After receiving 930 responses from a food and housing security survey that was sent to Valparaiso University undergraduate and graduate students, it was determined that 20% of students are food insecure.
The survey was sent in the fall of 2020 and anonymously collected data about each student’s current residential status and demographics: gender, race and ethnicity, number of dependents, employment status, first generation college student and major.
“The motivation I had for [the survey was] two years ago, I went to a conference and saw a talk by someone named Sara Goldrick-Rab, who’s been doing surveys across the United States on food and housing insecurities,” said Mindy Capaldi, associate professor of mathematics and statistics and the conductor of the survey. “I noticed that [Goldrick-Rab] had a gap for Indiana, they had no data from Indiana. They also didn’t have a lot of data from schools with less than 5,000 students, like Valpo, anywhere across the country and they had a limited number of non-profit private institutions.”
An analysis of the demographic data collected in relation to the data of individual responses, shows a connection between race and ethnicity and food insecurity.
“Asian and Hispanic or Latinx students tend to have more food insecurity than expected, if all responses were proportional to population size, compared to white or Caucasian students and to a smaller degree Black or African American [students],” Capaldi said.
In comparison to the research done by Goldrick-Rab, it was found that most public four-year institutions have 40% to 50% of their students that are experiencing food insecurity.
“I think that people would assume since we’ve been primarily residential, that students are living on campus, they’re probably fine. But we didn’t know if that was the case. We have a growing commuter population on campus that we don’t know what sort of situation those students are actually in,” Capaldi said.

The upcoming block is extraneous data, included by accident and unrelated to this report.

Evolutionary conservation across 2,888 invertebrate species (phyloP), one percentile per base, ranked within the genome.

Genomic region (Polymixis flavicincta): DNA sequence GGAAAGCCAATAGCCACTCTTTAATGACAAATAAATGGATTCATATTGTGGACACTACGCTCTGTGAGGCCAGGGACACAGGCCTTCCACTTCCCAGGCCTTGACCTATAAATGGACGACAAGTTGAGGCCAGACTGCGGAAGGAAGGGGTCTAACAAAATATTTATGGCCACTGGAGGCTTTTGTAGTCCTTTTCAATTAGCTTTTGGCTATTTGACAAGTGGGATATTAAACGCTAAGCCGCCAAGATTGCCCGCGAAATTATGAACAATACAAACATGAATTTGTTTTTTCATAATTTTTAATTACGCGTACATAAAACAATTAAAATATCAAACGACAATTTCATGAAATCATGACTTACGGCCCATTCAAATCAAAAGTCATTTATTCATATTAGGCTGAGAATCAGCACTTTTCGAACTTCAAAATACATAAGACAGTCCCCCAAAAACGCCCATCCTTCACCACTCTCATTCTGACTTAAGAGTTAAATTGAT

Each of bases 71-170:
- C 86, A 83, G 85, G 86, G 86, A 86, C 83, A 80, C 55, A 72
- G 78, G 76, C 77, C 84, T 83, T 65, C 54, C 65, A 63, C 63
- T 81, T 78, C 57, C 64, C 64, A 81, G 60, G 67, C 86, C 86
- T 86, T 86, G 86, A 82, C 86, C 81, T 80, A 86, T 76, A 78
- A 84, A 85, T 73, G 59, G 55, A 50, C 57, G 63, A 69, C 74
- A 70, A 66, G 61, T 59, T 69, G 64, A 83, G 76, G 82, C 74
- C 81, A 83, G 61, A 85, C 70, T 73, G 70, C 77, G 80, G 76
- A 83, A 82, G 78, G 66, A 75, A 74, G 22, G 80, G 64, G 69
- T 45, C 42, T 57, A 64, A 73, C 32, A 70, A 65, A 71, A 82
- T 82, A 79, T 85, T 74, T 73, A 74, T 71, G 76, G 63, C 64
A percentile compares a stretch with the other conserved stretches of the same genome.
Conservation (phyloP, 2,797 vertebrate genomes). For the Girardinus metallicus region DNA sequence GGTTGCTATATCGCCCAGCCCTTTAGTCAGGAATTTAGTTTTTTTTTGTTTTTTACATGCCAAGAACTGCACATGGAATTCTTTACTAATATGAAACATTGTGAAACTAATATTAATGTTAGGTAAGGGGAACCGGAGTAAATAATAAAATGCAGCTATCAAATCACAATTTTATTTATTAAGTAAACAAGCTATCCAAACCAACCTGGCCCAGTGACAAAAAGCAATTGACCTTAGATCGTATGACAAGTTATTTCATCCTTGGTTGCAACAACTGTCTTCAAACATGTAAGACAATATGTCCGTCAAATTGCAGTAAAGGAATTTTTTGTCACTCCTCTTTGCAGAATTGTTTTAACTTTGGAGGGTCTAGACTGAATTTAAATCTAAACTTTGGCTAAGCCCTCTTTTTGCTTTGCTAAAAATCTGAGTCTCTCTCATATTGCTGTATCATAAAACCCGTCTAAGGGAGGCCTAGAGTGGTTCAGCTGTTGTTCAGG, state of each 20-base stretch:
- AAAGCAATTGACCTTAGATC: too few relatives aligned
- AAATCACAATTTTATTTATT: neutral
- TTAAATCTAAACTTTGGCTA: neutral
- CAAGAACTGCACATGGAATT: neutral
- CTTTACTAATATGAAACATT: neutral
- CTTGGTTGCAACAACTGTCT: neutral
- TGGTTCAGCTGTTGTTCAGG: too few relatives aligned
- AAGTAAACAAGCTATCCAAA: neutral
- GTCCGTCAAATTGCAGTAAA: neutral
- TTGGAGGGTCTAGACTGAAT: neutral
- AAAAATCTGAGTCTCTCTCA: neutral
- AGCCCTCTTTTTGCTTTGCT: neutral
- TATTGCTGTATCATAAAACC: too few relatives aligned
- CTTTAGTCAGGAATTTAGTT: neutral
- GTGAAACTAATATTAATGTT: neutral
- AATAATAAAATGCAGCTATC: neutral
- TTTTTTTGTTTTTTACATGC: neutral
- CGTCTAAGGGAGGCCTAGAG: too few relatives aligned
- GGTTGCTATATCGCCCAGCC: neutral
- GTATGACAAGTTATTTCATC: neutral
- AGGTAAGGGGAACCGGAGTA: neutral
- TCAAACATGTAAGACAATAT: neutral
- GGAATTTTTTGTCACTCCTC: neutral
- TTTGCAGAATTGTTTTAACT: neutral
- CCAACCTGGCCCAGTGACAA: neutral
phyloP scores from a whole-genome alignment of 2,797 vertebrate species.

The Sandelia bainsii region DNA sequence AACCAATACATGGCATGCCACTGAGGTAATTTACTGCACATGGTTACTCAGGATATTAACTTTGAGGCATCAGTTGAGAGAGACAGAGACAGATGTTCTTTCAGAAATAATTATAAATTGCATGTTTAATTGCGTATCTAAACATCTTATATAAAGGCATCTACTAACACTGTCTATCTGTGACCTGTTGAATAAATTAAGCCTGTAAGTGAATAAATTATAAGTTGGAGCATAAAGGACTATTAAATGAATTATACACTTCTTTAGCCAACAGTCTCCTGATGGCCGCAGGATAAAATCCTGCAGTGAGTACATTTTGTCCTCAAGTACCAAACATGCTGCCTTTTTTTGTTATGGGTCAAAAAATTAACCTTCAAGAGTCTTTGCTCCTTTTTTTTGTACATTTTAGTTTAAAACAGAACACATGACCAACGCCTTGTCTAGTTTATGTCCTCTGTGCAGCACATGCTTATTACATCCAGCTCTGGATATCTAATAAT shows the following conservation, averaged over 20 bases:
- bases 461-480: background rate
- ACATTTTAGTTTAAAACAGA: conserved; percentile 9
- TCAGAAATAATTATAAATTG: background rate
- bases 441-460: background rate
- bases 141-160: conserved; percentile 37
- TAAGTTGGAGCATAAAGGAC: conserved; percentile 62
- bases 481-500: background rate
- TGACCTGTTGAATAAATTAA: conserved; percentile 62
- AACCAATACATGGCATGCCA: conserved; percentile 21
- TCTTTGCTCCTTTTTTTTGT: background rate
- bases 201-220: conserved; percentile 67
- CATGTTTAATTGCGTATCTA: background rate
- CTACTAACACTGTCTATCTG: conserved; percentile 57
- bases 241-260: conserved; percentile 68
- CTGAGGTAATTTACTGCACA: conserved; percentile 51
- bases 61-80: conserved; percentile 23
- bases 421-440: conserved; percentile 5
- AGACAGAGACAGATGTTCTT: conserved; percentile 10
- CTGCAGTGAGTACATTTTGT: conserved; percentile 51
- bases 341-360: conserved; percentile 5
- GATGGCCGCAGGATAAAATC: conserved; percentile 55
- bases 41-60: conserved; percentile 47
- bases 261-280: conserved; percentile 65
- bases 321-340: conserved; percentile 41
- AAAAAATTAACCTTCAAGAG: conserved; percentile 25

Capaldi provided the Student Senate’s Food Access Committee with the results from the survey in the hopes of understanding how many students' food insecurity affects and finding the solution to this growing problem. The committee was established in spring 2020 and helps students with obtaining food by working with community resources.
“[Ideas for solutions for the data are] all in talk and we’re still planning out things, focusing on food drives, food pantries and getting in contact with Hilltop [Food Pantry], which a lot of students connect with Hilltop so it’ll be easier for them to be connected with what they already know,” said Mikayla Flanagan, a freshman senator and member of the Food Access Committee, “Hopefully we’ll have something on campus that’s available to students who are on campus and also being in partnership with Hilltop [for students off campus], so we still have those two resources.”
Despite concerns that COVID-19 may have had a substantial impact on the data, research from the past decade shows that food insecurity has been a common issue among college students. The results from the survey are not only a reflection of living during the pandemic.
The committee is looking to promote the potential food pantry on campus by utilizing social media and the campus emailing system while still striving to keep the identity of students who need help anonymous.
“We’re trying to decide what’s the best way students can see [these resource opportunities], especially if they’re embarrassed to see something like that, then if they are embarrassed, it won’t be a public thing, so something that’s private, but still campus-wide,” Flanagan said.
Ultimately, Capaldi is looking to publish her findings in a journal related to public health to share with other institutions to keep them informed about the potential issue that’s occurring on their campuses. The Food Access Committee hopes to have potential solutions figured out by either spring break or the end of the semester.
“Just a reminder to all faculty, or students or staff on campus to be mindful of this and not be afraid to ask someone if they need help or to offer help. You can always do something small, and I would encourage people to brainstorm how they can do something small to help, if not something bigger,” Capaldi said.
Students experiencing food insecurity should get in contact with Hilltop Food Pantry at 219-577-4222, ext. 251. Hilltop is open Thursdays from 9-11:30 a.m. and located at 606 Union St. Valparaiso, IN. Other resources around campus include the following: The Christian Food Pantry at First United Methodist Church of Valparaiso, Immanuel Lutheran Church Food Pantry, St. Teresa of Avila and Cafe Manna.. Visit foodbanknwi.org to search for other local food banks.